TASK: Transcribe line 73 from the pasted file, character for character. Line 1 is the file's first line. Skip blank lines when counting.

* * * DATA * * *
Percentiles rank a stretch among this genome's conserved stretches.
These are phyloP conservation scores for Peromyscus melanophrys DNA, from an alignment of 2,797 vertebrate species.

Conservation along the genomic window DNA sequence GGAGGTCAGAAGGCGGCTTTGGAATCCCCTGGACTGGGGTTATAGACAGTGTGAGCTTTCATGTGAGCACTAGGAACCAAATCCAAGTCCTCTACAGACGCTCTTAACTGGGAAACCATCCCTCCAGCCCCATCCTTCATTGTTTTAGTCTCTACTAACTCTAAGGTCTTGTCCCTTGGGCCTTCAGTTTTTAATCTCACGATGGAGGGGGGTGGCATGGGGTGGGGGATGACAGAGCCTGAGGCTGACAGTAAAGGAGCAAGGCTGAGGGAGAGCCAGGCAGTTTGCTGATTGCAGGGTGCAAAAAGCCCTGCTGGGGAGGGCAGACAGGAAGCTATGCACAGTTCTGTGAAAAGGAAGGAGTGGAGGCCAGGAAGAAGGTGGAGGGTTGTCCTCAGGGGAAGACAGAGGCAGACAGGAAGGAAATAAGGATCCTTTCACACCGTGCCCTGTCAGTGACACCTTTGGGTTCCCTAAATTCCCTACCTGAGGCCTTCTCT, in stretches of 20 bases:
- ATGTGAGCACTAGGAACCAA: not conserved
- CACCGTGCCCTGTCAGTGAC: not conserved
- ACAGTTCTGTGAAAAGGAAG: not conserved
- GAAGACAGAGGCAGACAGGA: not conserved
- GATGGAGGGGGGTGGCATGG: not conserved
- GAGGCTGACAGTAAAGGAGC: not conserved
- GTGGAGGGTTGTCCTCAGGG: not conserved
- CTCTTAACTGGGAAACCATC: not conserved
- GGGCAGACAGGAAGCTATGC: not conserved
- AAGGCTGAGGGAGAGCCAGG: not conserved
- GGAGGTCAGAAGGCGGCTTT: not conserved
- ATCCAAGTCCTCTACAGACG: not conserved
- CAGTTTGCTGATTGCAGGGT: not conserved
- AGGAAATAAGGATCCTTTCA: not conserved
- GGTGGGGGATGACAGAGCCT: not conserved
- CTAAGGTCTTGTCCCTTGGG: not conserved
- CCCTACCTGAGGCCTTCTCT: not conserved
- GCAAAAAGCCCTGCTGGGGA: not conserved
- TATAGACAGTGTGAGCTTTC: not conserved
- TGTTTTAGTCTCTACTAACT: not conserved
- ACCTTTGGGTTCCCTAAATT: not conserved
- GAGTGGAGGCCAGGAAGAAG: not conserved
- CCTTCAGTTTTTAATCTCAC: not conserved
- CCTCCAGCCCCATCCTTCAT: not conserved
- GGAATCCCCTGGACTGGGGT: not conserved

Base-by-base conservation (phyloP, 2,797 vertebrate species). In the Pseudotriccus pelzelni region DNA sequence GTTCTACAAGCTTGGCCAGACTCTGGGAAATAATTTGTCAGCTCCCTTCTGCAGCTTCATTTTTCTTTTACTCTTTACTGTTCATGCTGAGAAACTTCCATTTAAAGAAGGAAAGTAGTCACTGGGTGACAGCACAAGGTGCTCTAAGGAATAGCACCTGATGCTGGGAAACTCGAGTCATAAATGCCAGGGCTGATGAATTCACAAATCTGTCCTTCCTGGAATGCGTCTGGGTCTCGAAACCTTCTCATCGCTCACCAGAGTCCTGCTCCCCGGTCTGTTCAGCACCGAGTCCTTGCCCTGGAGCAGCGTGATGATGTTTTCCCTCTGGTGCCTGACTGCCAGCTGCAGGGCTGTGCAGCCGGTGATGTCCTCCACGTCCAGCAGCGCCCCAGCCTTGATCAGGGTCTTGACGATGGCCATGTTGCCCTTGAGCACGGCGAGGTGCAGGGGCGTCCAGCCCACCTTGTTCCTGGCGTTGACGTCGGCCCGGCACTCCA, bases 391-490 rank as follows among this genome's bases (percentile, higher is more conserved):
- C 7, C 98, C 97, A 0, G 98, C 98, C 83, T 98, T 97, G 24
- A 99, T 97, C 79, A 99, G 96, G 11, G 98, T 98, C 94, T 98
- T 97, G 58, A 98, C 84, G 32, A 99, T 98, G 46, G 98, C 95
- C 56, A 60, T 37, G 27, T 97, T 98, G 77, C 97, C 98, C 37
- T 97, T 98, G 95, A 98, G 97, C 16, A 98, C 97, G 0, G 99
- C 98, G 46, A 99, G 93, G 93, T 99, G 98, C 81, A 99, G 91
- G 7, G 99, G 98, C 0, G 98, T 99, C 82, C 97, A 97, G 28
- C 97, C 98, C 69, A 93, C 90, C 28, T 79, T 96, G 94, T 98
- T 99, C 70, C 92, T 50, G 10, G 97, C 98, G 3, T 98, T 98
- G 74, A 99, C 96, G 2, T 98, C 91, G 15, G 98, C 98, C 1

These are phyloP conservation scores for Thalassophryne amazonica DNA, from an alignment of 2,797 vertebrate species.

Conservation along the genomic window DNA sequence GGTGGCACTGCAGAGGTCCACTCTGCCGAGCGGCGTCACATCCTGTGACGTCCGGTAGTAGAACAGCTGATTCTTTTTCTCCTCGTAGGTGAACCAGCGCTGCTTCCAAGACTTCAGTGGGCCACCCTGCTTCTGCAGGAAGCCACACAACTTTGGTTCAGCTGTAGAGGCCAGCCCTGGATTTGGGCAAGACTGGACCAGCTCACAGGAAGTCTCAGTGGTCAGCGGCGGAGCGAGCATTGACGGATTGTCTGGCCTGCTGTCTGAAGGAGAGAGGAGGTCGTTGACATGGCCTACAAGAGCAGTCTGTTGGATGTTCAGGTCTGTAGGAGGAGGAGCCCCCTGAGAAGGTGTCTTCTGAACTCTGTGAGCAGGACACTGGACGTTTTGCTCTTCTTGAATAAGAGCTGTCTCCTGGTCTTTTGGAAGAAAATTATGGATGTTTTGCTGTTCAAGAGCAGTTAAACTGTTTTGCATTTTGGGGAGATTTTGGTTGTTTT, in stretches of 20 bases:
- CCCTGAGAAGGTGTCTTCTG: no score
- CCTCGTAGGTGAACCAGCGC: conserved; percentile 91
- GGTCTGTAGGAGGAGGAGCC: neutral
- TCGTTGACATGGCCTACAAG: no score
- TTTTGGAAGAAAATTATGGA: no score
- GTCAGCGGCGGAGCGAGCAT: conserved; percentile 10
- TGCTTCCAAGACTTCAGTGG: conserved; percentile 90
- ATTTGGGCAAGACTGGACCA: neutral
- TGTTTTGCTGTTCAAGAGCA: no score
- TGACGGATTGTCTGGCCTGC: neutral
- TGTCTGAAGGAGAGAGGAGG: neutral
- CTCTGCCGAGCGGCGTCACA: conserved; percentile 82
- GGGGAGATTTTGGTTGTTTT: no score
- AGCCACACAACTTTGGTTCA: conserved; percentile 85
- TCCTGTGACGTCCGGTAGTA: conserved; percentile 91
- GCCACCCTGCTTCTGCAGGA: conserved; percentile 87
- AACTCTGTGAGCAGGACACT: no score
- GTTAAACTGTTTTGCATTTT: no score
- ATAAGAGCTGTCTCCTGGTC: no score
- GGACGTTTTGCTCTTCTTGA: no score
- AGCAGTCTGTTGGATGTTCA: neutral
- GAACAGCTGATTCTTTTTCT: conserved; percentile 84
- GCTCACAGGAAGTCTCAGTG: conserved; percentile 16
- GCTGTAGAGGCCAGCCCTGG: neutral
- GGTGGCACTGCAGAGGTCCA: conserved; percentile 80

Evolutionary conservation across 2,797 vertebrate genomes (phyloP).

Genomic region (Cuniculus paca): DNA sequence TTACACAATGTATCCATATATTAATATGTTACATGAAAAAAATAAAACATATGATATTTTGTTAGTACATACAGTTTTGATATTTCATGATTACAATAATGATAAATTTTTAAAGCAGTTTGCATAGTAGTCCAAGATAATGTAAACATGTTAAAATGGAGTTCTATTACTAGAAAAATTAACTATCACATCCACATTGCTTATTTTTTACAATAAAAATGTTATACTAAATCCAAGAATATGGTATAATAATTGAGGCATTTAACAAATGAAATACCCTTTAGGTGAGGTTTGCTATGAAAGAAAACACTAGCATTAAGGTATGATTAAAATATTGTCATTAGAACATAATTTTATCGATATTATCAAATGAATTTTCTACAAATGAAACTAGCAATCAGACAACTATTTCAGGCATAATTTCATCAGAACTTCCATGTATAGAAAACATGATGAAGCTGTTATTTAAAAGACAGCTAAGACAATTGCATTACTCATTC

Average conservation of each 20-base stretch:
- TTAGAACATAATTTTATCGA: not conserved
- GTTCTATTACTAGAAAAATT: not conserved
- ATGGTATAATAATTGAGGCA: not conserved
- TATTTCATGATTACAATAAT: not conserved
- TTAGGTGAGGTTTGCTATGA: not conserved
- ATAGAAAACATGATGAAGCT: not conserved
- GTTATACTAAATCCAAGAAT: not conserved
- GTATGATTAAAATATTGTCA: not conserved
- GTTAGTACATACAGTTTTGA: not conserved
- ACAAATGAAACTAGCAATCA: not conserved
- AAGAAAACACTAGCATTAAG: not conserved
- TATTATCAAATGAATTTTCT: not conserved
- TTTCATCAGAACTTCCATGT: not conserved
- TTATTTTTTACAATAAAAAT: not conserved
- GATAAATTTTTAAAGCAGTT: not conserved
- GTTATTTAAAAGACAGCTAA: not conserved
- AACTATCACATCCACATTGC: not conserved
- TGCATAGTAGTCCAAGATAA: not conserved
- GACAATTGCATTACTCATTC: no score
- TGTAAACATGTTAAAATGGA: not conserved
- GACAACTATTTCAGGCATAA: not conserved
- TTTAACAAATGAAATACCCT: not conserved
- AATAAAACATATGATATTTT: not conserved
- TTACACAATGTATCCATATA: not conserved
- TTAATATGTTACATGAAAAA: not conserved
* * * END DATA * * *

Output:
- TATTTCATGATTACAATAAT: not conserved